The official website of the Russian National Visa Bureau in the Netherlands got hacked a few hours ago, with information of thousands of people exposed.
Security pentester Kapustkiy is the one who breached the website, and in a private conversation with Softpedia earlier today, he said that he didn’t want to leak any information given the fact that personal details are included in the databases he accessed.
Softpedia was also provided with evidence of the breach and we can confirm that the databases included names, phone numbers, and emails, with at least one account also being associated with what seem to be login credentials (including a hashed password).
The description of the website indicates that a potential hack could indeed expose sensitive details that are typically included in visa applications.
“Welcome to RNVB (Russian National Visa Bureau) - We are a daughter company of the PDC foundation, approved by the Russian Chamber of Commerce and Industry of the Russian Federation in the Netherlands. RNVB was founded in 2003 to provide visa services for some of the largest Dutch companies working in the Russian Federation. We also provide visa services for middle-small business representatives and private customers,” the site description reads.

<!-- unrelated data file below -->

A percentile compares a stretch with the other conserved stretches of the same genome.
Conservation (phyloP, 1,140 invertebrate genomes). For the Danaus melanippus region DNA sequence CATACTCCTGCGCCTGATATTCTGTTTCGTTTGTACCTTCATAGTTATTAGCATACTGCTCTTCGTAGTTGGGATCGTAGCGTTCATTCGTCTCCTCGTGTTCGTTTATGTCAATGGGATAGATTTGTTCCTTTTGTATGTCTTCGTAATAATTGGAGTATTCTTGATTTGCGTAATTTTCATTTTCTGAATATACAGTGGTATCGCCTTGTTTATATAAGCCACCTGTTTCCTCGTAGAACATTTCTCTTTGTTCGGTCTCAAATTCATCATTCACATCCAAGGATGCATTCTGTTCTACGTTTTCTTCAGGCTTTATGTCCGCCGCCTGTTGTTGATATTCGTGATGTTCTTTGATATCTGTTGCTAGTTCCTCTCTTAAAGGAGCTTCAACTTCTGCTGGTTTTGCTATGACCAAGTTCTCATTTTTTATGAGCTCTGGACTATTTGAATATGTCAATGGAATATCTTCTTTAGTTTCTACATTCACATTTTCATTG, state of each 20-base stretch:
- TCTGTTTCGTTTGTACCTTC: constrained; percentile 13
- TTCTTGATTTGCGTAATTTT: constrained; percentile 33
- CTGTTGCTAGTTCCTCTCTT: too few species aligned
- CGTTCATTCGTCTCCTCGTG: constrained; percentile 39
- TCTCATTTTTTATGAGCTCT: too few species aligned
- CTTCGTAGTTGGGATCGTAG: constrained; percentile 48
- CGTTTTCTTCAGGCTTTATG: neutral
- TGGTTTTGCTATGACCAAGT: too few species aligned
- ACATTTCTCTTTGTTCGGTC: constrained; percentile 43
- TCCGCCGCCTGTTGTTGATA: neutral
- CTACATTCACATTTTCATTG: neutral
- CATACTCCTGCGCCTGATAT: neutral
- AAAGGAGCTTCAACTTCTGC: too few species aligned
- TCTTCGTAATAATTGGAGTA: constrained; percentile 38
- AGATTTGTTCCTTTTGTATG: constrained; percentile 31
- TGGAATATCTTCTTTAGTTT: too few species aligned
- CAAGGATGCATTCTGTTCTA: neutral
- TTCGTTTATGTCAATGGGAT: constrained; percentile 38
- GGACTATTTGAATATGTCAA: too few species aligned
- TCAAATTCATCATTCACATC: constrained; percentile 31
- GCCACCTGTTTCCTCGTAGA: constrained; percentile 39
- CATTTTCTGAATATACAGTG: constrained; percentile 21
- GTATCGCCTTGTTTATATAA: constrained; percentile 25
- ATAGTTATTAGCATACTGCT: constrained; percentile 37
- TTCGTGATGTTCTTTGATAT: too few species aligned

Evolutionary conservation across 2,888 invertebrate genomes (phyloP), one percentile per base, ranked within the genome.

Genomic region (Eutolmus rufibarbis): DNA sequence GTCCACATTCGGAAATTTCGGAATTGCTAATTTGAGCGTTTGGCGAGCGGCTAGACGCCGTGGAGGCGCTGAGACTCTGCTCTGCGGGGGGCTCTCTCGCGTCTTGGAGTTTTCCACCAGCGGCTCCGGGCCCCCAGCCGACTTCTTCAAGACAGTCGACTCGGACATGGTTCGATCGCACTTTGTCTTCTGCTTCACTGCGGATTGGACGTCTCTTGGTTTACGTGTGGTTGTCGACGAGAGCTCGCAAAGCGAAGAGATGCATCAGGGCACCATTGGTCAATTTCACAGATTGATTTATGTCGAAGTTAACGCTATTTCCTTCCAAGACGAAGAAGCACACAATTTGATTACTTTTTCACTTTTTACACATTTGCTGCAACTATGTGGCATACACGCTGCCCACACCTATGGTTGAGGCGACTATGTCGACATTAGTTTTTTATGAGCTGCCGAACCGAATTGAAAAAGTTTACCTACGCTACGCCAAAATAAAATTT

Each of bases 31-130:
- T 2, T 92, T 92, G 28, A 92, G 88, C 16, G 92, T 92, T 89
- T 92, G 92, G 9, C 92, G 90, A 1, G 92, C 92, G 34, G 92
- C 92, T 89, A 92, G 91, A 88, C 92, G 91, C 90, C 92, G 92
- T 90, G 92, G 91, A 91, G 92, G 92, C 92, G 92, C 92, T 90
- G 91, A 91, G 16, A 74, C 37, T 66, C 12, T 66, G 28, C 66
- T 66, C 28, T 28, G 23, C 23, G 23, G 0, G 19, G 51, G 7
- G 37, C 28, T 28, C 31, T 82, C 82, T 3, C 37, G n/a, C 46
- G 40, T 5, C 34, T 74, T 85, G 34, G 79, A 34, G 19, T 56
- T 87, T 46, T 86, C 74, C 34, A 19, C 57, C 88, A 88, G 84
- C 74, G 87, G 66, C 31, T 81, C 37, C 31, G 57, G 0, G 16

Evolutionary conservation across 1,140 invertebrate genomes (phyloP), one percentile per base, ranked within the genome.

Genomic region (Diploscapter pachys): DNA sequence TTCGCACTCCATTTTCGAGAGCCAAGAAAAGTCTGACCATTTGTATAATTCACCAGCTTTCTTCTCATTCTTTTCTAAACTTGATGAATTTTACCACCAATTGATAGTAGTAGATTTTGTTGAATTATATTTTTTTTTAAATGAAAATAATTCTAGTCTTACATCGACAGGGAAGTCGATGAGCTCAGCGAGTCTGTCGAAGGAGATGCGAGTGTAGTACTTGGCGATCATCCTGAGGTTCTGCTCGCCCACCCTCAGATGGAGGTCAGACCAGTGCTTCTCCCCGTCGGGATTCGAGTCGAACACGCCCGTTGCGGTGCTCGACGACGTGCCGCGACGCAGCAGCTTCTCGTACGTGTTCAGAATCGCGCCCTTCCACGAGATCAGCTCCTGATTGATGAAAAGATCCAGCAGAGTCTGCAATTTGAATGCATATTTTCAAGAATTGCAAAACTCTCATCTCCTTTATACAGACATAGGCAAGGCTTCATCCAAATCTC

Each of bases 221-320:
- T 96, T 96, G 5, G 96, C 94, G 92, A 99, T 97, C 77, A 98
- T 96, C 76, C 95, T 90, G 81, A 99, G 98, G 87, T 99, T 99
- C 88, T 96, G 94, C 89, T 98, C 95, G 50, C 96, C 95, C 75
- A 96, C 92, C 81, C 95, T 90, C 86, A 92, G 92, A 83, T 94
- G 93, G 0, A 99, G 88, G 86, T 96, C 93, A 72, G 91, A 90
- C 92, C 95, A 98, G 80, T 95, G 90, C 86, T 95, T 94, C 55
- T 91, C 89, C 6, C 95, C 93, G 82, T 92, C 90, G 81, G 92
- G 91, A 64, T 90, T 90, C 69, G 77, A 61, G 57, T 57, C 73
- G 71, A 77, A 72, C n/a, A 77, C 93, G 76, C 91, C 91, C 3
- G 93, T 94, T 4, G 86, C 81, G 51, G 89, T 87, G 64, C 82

Kapustkiy told us that approximately 13,000 accounts were exposed after the breach, but he says he’s “not going to publish it because of the kind of data it has.” The hack was based on a blind injection, he told us, and it was already reported to site administrators to prevent further attacks.
Another website, same vulnerability
Furthermore, Kapustkiy also revealed that after closely inspecting the website, he discovered that the Russian National Visa Bureau is hosted on the same server as the Consular Department of the Embassy of the Russian Federation in the Netherlands, which he hacked as well a few days ago.
They both have the same vulnerability, and although site admins have already been informed about the breach, websites are still up and running presenting the same security flaws.
Kapustkiy says he was already contacted by ambru.nl admins who told him a fix would be released in the coming days, but the website wasn’t taken offline during this whole time.
UPDATE, December 15: Site admins have responded to Kapustkiy, saying that they're going to look into the breach and address the vulnerability. The site is still up at this point, but some downtimes are expected as fixes will be implemented.